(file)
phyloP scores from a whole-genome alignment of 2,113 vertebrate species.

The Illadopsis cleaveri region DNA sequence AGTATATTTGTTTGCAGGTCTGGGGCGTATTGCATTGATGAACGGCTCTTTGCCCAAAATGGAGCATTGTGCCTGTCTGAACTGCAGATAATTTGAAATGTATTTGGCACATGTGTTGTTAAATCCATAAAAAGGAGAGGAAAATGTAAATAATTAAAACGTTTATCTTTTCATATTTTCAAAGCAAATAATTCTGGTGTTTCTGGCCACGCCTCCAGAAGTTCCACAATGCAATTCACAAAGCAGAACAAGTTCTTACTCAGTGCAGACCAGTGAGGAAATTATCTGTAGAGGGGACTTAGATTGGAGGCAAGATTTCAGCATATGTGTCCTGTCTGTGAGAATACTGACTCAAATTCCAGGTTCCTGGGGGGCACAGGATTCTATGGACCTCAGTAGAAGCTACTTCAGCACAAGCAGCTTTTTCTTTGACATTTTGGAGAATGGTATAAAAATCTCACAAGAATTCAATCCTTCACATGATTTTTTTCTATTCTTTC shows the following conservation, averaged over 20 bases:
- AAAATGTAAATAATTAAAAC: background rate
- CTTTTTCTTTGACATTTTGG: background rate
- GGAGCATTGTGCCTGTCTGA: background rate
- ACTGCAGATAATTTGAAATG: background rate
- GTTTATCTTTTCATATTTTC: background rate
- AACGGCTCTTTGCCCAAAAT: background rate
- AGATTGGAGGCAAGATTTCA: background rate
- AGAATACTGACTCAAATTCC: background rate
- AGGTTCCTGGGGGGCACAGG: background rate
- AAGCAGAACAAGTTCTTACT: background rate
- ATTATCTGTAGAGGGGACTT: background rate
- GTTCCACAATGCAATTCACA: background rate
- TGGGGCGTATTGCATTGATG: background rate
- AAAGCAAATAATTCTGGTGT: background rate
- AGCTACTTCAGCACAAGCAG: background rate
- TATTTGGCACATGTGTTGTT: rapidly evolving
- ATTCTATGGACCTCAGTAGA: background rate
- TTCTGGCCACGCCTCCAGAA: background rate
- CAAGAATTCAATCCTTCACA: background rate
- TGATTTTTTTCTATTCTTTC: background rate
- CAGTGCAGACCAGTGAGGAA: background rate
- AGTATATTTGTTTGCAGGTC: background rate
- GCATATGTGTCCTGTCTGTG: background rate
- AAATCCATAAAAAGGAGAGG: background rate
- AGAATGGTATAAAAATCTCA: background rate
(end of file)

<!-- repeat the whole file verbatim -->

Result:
phyloP scores from a whole-genome alignment of 2,113 vertebrate species.

The Illadopsis cleaveri region DNA sequence AGTATATTTGTTTGCAGGTCTGGGGCGTATTGCATTGATGAACGGCTCTTTGCCCAAAATGGAGCATTGTGCCTGTCTGAACTGCAGATAATTTGAAATGTATTTGGCACATGTGTTGTTAAATCCATAAAAAGGAGAGGAAAATGTAAATAATTAAAACGTTTATCTTTTCATATTTTCAAAGCAAATAATTCTGGTGTTTCTGGCCACGCCTCCAGAAGTTCCACAATGCAATTCACAAAGCAGAACAAGTTCTTACTCAGTGCAGACCAGTGAGGAAATTATCTGTAGAGGGGACTTAGATTGGAGGCAAGATTTCAGCATATGTGTCCTGTCTGTGAGAATACTGACTCAAATTCCAGGTTCCTGGGGGGCACAGGATTCTATGGACCTCAGTAGAAGCTACTTCAGCACAAGCAGCTTTTTCTTTGACATTTTGGAGAATGGTATAAAAATCTCACAAGAATTCAATCCTTCACATGATTTTTTTCTATTCTTTC shows the following conservation, averaged over 20 bases:
- AAAATGTAAATAATTAAAAC: background rate
- CTTTTTCTTTGACATTTTGG: background rate
- GGAGCATTGTGCCTGTCTGA: background rate
- ACTGCAGATAATTTGAAATG: background rate
- GTTTATCTTTTCATATTTTC: background rate
- AACGGCTCTTTGCCCAAAAT: background rate
- AGATTGGAGGCAAGATTTCA: background rate
- AGAATACTGACTCAAATTCC: background rate
- AGGTTCCTGGGGGGCACAGG: background rate
- AAGCAGAACAAGTTCTTACT: background rate
- ATTATCTGTAGAGGGGACTT: background rate
- GTTCCACAATGCAATTCACA: background rate
- TGGGGCGTATTGCATTGATG: background rate
- AAAGCAAATAATTCTGGTGT: background rate
- AGCTACTTCAGCACAAGCAG: background rate
- TATTTGGCACATGTGTTGTT: rapidly evolving
- ATTCTATGGACCTCAGTAGA: background rate
- TTCTGGCCACGCCTCCAGAA: background rate
- CAAGAATTCAATCCTTCACA: background rate
- TGATTTTTTTCTATTCTTTC: background rate
- CAGTGCAGACCAGTGAGGAA: background rate
- AGTATATTTGTTTGCAGGTC: background rate
- GCATATGTGTCCTGTCTGTG: background rate
- AAATCCATAAAAAGGAGAGG: background rate
- AGAATGGTATAAAAATCTCA: background rate